A bibliographic entry has three main parts, each separated by a period: the author’s name, reversed for alphabetizing; the title; and the publication information.
Last name, first name and initial or middle name. Title. Place: Publisher, date of publication.
Deedy, Carmen Agra. The Library Dragon. Atlanta: Peachtree Publishers, Ltd, 1994.
Last name, First name and initial or middle name, and First name Last Name. Title. Place: Publisher, date.
Ryan, Pam Munoz, and Jerry Pallotta. The Crayon Counting Book. Watertown, MA: Charlesbridge Publishing, 1996.
Last name, first name, First name Last name, and First name Last name. Title. Place: Publisher, date.
Jones, V.S., M.E. Eakle, and C.W. Foerster. A History of Newspapers. Cambridge, Eng.: Cambridge UP, 1987.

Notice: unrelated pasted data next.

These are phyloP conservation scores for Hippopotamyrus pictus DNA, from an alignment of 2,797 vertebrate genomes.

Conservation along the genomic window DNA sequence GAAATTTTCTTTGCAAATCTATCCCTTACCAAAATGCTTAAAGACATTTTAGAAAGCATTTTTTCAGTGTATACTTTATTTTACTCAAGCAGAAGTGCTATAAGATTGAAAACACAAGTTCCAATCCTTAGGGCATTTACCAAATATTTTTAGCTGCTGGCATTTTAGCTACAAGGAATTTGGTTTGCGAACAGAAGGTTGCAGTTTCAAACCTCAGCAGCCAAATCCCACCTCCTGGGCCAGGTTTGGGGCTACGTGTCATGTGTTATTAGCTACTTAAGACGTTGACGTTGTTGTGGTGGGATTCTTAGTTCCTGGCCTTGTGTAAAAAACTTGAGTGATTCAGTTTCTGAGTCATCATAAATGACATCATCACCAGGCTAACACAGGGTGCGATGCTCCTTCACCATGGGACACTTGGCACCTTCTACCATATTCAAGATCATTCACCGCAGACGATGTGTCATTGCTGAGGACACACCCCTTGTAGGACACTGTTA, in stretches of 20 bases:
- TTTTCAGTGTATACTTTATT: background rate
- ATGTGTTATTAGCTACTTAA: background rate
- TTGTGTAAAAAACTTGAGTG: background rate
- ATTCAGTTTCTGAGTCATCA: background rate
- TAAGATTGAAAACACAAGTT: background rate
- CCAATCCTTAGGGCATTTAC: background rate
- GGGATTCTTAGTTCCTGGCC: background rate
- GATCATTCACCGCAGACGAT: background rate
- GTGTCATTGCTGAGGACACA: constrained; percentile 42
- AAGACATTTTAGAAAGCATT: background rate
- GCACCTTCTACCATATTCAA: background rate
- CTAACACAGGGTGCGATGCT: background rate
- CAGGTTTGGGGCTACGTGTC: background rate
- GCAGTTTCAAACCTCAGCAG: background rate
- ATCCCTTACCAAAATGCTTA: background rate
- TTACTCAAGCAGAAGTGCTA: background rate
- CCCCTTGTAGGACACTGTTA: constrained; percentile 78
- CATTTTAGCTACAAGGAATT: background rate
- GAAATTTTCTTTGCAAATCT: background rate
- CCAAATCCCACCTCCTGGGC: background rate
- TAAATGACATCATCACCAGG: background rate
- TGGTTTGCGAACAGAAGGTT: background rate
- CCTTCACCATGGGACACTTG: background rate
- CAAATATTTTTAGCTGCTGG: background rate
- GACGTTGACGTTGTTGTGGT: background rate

More than three authors:
Last name, first name, et al. Title. Place: Publisher, date.
Shields, J., et al. The History of English Alley. Hartford: Merganser Press, 1997.
When you know the author (the article is signed):
Last name, first name. "Article Title." Title of Encyclopedia (edition), volume number, page numbers.
Feinberg, Joe. "Cats." The World Book Encyclopedia (1999), 3, 101-123.
When you don't know the author's name (the article is unsigned):
"Article Title." Title of Encyclopedia, (edition), volume number, page numbers.
"Money." Compton's Precyclopedia (1977 ed.), X, 80-91.
Magazine and newspaper articles
Last name, first name. "Article title." Title of magazine (Issue date): pages.
King, Peter. "The Clutch." Sports Illustrated (31 January 2000): 42-45.
World Wide Web
Author or originator. Title of item. [Online] Date of document or download (day, month, year). URL <http://address/filename>.
U.S. Census Bureau. "American FactFinder: Facts About My Community." [Online] 17 August 2001. <http://factfinder.census.gov/servlet/BasicFactsServlet>.